The use of sleep mode allows you to conserve power by forcing an inactive workstation to reduce processing power, shut off hard drives, and disable video output. Enforcing an organization-wide power saving policy on workstations can be very budget-friendly and aide in “green” efforts.
A potential problem with putting workstations to sleep is that not all devices are capable of waking up. When a workstation goes to sleep it does minimal processing and stops all hard-disk I/O. In order to properly wake up a device has to recognize that the computer has gone to sleep, and that it should recognize the wake up procedure rather than expecting a full boot sequence.
The powercfg utility, newly updated as of the release of Windows Vista, contains a great function for troubleshooting this. We can output a list of all of the system devices that support sleep mode by typing the following command: powercfg –devicequery wake_from_any.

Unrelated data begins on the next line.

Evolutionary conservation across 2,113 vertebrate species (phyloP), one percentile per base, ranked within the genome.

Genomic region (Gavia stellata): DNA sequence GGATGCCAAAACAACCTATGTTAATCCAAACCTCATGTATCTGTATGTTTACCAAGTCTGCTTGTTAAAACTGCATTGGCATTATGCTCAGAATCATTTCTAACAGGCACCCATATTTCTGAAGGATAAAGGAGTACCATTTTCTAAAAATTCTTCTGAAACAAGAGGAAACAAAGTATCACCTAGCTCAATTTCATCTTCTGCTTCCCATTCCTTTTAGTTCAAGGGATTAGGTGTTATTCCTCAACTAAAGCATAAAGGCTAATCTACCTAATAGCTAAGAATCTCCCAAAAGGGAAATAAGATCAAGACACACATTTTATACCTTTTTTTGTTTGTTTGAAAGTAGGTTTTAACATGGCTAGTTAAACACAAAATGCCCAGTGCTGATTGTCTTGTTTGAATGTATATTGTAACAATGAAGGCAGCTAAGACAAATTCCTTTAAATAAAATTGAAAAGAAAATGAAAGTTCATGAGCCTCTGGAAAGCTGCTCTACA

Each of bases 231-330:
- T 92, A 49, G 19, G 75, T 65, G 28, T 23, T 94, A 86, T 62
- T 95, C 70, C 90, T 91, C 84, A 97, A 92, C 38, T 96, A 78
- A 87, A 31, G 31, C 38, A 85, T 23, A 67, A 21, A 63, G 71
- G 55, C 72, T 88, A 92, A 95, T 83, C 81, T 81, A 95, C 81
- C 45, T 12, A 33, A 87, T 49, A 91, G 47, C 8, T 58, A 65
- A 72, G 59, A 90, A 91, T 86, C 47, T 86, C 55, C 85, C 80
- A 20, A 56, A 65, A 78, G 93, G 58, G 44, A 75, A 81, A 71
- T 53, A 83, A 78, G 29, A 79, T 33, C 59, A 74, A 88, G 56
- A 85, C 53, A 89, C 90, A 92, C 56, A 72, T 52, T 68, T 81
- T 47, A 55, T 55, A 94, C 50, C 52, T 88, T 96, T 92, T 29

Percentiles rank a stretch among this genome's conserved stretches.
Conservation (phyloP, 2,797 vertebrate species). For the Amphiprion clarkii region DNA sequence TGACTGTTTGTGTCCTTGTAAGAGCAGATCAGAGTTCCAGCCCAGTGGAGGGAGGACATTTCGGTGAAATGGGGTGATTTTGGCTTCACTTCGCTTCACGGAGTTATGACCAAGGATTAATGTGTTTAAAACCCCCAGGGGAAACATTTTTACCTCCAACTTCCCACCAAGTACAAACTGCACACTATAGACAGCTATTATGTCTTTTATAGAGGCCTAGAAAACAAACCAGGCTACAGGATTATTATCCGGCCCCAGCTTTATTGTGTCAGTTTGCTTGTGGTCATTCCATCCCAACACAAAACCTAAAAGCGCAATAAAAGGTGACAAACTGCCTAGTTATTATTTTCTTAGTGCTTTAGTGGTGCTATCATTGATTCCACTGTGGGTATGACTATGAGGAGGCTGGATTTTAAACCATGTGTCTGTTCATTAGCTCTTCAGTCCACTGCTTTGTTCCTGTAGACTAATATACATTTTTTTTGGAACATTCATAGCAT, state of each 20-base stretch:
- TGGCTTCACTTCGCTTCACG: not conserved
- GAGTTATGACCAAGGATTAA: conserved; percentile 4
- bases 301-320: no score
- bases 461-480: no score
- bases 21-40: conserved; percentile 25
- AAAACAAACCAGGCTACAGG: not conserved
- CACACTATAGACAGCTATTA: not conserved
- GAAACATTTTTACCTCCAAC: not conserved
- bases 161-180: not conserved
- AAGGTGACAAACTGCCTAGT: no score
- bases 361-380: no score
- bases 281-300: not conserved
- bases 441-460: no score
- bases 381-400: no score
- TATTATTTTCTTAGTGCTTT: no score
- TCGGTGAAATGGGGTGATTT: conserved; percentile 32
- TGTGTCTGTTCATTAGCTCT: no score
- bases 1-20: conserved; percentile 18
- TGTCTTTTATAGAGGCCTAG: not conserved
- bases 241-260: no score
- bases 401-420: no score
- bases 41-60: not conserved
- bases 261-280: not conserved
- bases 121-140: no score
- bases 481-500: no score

If your workstation is not reinitializing your NIC or sound card after going into sleep mode then you will want to ensure that it is in this list. If it’s not, there is no need to panic. The ability to recover from sleep mode is typically a feature of the hardware driver. This means that rather than purchasing new hardware you can simply update or replace the driver on your system!